I don't know about you, but I rarely, if ever travel the road from Jerusalem to Jericho. I've heard it's a rough neighborhood -- people get robbed, beaten and left for dead. But yesterday -- somewhat out of necessity, and somewhat out of ignorance -- I took the road less traveled. At least the road seldom traveled by middle class, professional folks who fly into the Detroit Metro Airport and need to get into downtown Detroit.
For those of you who may have never visited Detroit before, DTW (the Detroit Metro Airport) is about 40 miles or so outside of Detroit. It's a big airport -- a hub for Northwest -- and so I've traveled through it in the past, but never to it. So as I began to make my travel plans I needed to decide how to get from the airport into the city center. My preference is always public transportation unless there is an overriding reason to do something else. In this case, it seemed as though this would work out well -- low cost and convenient.
So that's how I found myself on that road. When I boarded the bus at the airport, I told the driver that I was going downtown to the Renaissance Center, and her only response was that it would take me an hour and a half. I said, "Thank you," and continued boarding the bus. She looked surprised.
Later I understood why. Everyone who boarded the bus (in this, the "motor city") clearly had no other way to travel. Most probably didn't own or have access to a car. All were low income, or appeared to be -- the man who works the afternoon shift at the main postal plant in the city who obviously rides the same bus every day, the father with a young daughter who got off saying that they would get something to eat at White Castle, the older woman who used the bus to bring her groceries home. They were black, white, Latino; young and old; men and women. And if they appeared less than well-heeled, their communities were faring even worse. We passed miles and miles of homes well past their prime, businesses with boarded up windows, burned out buildings, fast food restaurants, dollar stores and pay day lenders. The roads were pitted and desperately in need of repair.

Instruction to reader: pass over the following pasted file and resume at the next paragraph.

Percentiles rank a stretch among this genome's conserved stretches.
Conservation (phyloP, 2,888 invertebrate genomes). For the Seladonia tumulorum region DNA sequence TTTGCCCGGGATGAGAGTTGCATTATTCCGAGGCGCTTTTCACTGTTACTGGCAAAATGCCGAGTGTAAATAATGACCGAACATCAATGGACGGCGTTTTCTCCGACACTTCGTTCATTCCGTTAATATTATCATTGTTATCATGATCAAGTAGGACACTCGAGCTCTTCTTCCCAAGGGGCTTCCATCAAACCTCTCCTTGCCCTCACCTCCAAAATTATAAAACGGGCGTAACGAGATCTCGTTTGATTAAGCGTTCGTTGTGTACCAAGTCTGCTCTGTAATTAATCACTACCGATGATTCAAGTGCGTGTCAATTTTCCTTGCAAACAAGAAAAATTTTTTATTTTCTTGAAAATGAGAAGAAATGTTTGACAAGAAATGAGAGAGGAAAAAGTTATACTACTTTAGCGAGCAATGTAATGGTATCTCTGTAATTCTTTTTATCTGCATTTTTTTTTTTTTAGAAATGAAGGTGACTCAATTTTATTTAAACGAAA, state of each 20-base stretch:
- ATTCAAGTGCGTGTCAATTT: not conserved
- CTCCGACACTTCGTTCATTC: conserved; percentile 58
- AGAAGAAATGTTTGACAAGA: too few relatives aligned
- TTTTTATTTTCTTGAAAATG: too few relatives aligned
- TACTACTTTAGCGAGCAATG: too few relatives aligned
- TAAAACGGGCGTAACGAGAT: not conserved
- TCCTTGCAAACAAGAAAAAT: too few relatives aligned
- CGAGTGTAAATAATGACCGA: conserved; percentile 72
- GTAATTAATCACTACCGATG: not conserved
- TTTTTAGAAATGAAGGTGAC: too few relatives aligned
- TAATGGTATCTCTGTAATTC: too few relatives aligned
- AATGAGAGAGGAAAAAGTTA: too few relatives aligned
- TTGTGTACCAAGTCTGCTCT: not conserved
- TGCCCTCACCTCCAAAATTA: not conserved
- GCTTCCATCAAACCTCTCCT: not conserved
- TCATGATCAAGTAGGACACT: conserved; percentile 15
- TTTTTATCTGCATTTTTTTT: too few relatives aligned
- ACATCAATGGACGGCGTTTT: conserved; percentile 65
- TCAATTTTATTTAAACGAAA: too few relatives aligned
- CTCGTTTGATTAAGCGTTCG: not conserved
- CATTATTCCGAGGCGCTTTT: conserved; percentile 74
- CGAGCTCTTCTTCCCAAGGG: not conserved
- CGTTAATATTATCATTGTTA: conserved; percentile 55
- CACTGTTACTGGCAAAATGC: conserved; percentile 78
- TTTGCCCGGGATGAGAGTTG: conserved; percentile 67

I never felt unsafe or threatened. Maybe because this town and these folks looked so much like the folks in my home town -- in the Beaver Valley in western Pennsylvania -- during my high schools years after the steel mills closed. We had 25% unemployment back then. It may be that in some of these communities they have rates approaching that (in the City of Detroit, the unemployment rate is 30%). One out of every three people is out of a job, employable, and actively looking for work. The unemployment rate doesn't count all of those who have used up all their unemployment benefits and given up looking. My guess is that upwards of half of all working-age, employable adults are out of work. That's staggering to me. But not unfamiliar.
When Jesus tells the story of the man who was going down from Jerusalem to Jericho, he was trying to make a point about who our neighbors are. These are the ones who've been left by the side of the road; beaten, battered and left for dead. The ones those of us who care about changing the world often think of first -- those in need of living-wage jobs, safe and stable housing, good school for their children, and the opportunity to live out the American dream. We want the world to change for these folks. But too often, we never even see them.
The irony is that I was on my way to go to a conference full of people who work for nonprofit charitable organizations and philanthropies who care about these folks. And to my knowledge, I was the only person who took the bus to get there. I had to believe that the conference and the conversations I had there would have been different if others had seen the neighbors I saw. I kept asking myself as I rode along and witnessed a moment in their lives, "What would justice look like for this person